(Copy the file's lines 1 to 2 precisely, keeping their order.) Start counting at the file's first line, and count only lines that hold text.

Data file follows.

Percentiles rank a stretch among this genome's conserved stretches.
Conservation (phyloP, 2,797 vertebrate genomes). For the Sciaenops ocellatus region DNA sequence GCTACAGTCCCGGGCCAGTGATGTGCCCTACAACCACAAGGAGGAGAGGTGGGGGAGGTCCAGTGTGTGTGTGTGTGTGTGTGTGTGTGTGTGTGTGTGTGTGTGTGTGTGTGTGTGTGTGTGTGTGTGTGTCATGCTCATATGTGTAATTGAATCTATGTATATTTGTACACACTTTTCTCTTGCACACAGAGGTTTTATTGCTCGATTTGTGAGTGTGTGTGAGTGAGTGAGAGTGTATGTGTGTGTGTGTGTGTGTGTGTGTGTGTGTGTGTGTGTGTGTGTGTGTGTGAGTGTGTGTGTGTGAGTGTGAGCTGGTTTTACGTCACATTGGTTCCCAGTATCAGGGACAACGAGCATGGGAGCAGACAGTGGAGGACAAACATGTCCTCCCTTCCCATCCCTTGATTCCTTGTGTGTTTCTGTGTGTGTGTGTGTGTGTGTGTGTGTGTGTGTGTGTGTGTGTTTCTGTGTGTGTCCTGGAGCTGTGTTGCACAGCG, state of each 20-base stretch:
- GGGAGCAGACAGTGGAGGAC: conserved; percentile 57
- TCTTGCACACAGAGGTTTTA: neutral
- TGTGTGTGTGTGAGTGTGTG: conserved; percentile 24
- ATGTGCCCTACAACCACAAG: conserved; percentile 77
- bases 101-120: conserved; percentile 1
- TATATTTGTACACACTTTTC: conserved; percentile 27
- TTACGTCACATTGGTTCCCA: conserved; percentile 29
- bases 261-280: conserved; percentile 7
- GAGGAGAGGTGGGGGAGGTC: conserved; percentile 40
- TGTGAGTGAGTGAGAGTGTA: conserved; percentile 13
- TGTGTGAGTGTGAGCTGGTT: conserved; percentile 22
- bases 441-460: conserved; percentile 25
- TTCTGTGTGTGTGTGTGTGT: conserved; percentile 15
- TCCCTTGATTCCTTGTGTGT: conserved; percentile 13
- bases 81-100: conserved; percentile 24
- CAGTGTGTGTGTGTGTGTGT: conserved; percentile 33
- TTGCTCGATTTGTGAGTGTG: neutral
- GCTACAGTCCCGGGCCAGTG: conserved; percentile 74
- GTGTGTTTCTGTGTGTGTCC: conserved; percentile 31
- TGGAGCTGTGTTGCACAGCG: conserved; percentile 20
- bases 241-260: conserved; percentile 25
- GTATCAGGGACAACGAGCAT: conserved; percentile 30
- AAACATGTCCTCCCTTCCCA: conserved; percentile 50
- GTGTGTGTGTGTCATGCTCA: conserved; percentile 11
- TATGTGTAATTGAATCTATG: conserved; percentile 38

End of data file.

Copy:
Percentiles rank a stretch among this genome's conserved stretches.
Conservation (phyloP, 2,797 vertebrate genomes). For the Sciaenops ocellatus region DNA sequence GCTACAGTCCCGGGCCAGTGATGTGCCCTACAACCACAAGGAGGAGAGGTGGGGGAGGTCCAGTGTGTGTGTGTGTGTGTGTGTGTGTGTGTGTGTGTGTGTGTGTGTGTGTGTGTGTGTGTGTGTGTGTGTCATGCTCATATGTGTAATTGAATCTATGTATATTTGTACACACTTTTCTCTTGCACACAGAGGTTTTATTGCTCGATTTGTGAGTGTGTGTGAGTGAGTGAGAGTGTATGTGTGTGTGTGTGTGTGTGTGTGTGTGTGTGTGTGTGTGTGTGTGTGTGTGAGTGTGTGTGTGTGAGTGTGAGCTGGTTTTACGTCACATTGGTTCCCAGTATCAGGGACAACGAGCATGGGAGCAGACAGTGGAGGACAAACATGTCCTCCCTTCCCATCCCTTGATTCCTTGTGTGTTTCTGTGTGTGTGTGTGTGTGTGTGTGTGTGTGTGTGTGTGTGTGTTTCTGTGTGTGTCCTGGAGCTGTGTTGCACAGCG, state of each 20-base stretch: